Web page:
Parents should love their children, no matter what, so I understand when the mother and father of John Walker say “he must have been brainwashed” to be fighting with the Taliban, that he is basically a “sweet, shy boy.”
The problem is that a lot of sweet, shy boys were killed Sept. 11. And a lot of sweet, shy boys now are fighting half a world away because Osama bin Laden, the zealot whom John Walker followed, decided to attack this country.
There are a lot of sweet, shy boys not coming home for Christmas. And John Walker, in his small, contributory way, is responsible.
So he deserves his parents’ sympathy, but not ours. And in light of new attempts last week by Walker’s lawyer, James Brosnahan, to paint his client in a more empathetic light — making sure photos of John as a cheerful American youth get to the media, for example — let’s keep a few things in mind here.
The first is, although Walker was willing to hold a gun to an American’s head, nobody, when this all started, held a gun to his.
Trained with Al Qaeda fighters
He left a cushy life in the San Francisco suburbs to “find himself” in the Muslim culture. By that point, he had already had a dubious life on the Internet, posing at times as a black man critical of white culture.
In high school, he asked for his name to be listed as Suleyman Al-Lindh. He did this with his parents’ knowledge. His father, in fact, encouraged his devotion to Islam.
Walker left home at 18, went to Yemen to study Arabic, then traveled to northwest Pakistan, where he studied Islam and embraced Taliban supporters. He traveled to Afghanistan to train with Al Qaeda fighters. He was funded by and fought for bin Laden.
In other words, this is not some kid who got off a bus in Kabul, got clubbed over the head and woke up in a training camp, groggy and drugged. He made choices every step of the way. And finally, his choice was jihad. Holy war.
The enemy was us.
Where exactly does the sympathy start?
Martyrdom could have been arranged
Walker, who was captured after the Mazar-e-Sharif prison uprising, told a CNN reporter that jihad was “exactly what I thought it would be.” When asked if he was fighting for the right cause, he said “definitely.”
He made no attempt to apologize, no plea for his parents to forgive him, no claims of being confused.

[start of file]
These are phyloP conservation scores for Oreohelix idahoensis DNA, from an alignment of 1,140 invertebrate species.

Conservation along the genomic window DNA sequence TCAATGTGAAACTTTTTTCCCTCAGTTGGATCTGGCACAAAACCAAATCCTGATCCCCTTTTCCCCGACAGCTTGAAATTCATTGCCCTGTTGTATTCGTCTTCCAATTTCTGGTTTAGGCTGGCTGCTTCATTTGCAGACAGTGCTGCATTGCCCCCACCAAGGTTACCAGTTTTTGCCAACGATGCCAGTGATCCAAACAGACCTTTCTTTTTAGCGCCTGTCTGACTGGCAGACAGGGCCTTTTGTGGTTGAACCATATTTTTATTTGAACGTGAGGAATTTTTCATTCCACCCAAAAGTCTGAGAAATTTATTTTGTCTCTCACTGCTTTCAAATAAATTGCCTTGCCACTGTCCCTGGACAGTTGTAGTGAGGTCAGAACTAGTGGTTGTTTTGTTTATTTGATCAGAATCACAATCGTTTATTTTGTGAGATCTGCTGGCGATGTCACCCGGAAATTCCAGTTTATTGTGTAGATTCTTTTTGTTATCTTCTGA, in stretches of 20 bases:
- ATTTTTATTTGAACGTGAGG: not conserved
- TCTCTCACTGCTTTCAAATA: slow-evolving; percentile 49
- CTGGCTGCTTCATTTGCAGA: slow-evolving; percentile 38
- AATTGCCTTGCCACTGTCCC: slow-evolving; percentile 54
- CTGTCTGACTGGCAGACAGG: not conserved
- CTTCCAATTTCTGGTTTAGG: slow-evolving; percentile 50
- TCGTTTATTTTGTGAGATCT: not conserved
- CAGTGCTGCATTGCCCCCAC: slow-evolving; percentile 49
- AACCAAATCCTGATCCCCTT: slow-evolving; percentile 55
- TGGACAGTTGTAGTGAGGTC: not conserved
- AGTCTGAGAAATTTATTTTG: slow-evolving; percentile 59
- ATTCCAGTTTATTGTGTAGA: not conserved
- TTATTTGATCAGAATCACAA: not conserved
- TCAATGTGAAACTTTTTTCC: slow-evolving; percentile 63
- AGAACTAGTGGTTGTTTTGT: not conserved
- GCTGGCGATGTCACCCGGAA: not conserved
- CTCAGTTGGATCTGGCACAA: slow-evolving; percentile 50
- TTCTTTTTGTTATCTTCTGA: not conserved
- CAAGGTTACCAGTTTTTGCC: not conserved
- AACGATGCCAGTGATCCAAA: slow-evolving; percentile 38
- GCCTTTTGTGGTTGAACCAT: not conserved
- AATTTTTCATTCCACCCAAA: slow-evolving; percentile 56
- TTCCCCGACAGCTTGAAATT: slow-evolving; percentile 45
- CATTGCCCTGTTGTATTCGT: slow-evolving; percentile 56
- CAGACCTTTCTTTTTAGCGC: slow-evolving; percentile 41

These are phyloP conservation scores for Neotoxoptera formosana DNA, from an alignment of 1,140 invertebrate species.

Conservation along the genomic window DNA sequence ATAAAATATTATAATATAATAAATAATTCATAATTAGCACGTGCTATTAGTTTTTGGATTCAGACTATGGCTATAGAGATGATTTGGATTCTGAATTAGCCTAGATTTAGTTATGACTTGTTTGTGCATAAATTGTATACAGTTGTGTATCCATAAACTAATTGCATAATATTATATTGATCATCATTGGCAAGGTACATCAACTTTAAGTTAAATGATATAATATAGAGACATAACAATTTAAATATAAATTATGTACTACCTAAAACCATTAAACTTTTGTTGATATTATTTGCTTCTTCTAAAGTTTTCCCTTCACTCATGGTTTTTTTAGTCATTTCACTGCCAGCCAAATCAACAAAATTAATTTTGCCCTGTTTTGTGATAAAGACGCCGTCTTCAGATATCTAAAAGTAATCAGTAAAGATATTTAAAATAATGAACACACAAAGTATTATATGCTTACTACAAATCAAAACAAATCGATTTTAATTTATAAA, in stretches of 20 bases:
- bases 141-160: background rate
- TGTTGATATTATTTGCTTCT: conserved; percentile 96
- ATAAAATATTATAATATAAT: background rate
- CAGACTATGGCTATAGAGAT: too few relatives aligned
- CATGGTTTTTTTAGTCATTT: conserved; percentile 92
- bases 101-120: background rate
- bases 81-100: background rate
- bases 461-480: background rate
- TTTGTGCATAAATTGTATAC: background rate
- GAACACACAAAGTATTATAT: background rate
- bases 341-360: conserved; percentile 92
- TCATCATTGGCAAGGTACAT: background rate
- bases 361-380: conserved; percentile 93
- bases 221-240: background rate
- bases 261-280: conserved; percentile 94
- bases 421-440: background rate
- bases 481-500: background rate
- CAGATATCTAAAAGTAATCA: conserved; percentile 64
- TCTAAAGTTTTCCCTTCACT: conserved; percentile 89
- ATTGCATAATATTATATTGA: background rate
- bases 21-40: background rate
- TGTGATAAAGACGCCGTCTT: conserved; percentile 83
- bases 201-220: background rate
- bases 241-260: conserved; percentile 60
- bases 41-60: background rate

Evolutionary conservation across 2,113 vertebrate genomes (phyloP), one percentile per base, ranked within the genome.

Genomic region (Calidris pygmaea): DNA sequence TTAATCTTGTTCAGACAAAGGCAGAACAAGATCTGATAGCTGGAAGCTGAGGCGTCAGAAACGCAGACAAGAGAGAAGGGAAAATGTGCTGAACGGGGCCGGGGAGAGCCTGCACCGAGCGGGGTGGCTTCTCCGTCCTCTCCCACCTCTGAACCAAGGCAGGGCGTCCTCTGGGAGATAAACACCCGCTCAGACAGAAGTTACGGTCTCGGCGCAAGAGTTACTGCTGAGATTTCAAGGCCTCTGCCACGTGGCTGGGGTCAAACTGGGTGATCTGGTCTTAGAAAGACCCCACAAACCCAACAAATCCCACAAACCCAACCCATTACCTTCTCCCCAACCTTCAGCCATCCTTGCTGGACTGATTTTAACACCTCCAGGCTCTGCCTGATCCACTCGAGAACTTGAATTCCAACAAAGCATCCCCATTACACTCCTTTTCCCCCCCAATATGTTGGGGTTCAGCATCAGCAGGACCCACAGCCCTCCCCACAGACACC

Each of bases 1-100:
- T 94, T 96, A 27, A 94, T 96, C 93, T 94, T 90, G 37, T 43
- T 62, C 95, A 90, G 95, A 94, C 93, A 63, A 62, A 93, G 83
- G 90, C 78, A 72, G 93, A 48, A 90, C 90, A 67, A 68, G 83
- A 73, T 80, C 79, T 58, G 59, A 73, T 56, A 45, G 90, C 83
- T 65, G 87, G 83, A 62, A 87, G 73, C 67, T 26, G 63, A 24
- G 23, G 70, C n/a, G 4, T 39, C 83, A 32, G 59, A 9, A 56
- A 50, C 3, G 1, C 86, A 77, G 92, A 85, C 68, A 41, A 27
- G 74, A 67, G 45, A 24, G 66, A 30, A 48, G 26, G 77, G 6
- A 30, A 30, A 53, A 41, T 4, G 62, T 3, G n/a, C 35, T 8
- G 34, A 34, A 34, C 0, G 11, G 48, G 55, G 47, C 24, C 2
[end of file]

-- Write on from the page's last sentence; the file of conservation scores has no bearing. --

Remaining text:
On the contrary, he was a 20-year-old man who spoke English with an Arabic accent — something I have a hard time accepting, since he lived here until he was 18 — and he said he was “100 percent sure” he had been on his way to Islamic martyrdom.
That could have been arranged.
The American forces could have looked the other way, let the Northern Alliance administer its own unique justice. What is that? One Northern Alliance soldier answered the question by pulling his finger across his throat.
But because Walker is American — no matter how much he might despise it — he has received medical treatment, been flown out of the country and will get some sort of trial. Whether for treason or a lesser charge, it is more than his jihad brothers will get.
It is more moments alive than the Sept. 11 victims have.
It is more time on Earth than Mike Spann, the CIA agent killed in the prison uprising, gets to enjoy.
And it might be more than Walker deserves. You leave this country, take up arms and fight against us, you are, in my book, as much an enemy as any foreigner could be.
No matter how understandably your mom and dad defend you.
“To think that John has no idea his family is sending him love,” his parents said after learning a letter they gave the Red Cross a few weeks ago had yet to reach him. “It’s very painful.”
Yeah. There’s a lot of that going around.
Contact MITCH ALBOM at 313-223-4581 or firstname.lastname@example.org. Catch “Albom in the Afternoon” 3-6 p.m. weekdays on WJR-AM (760).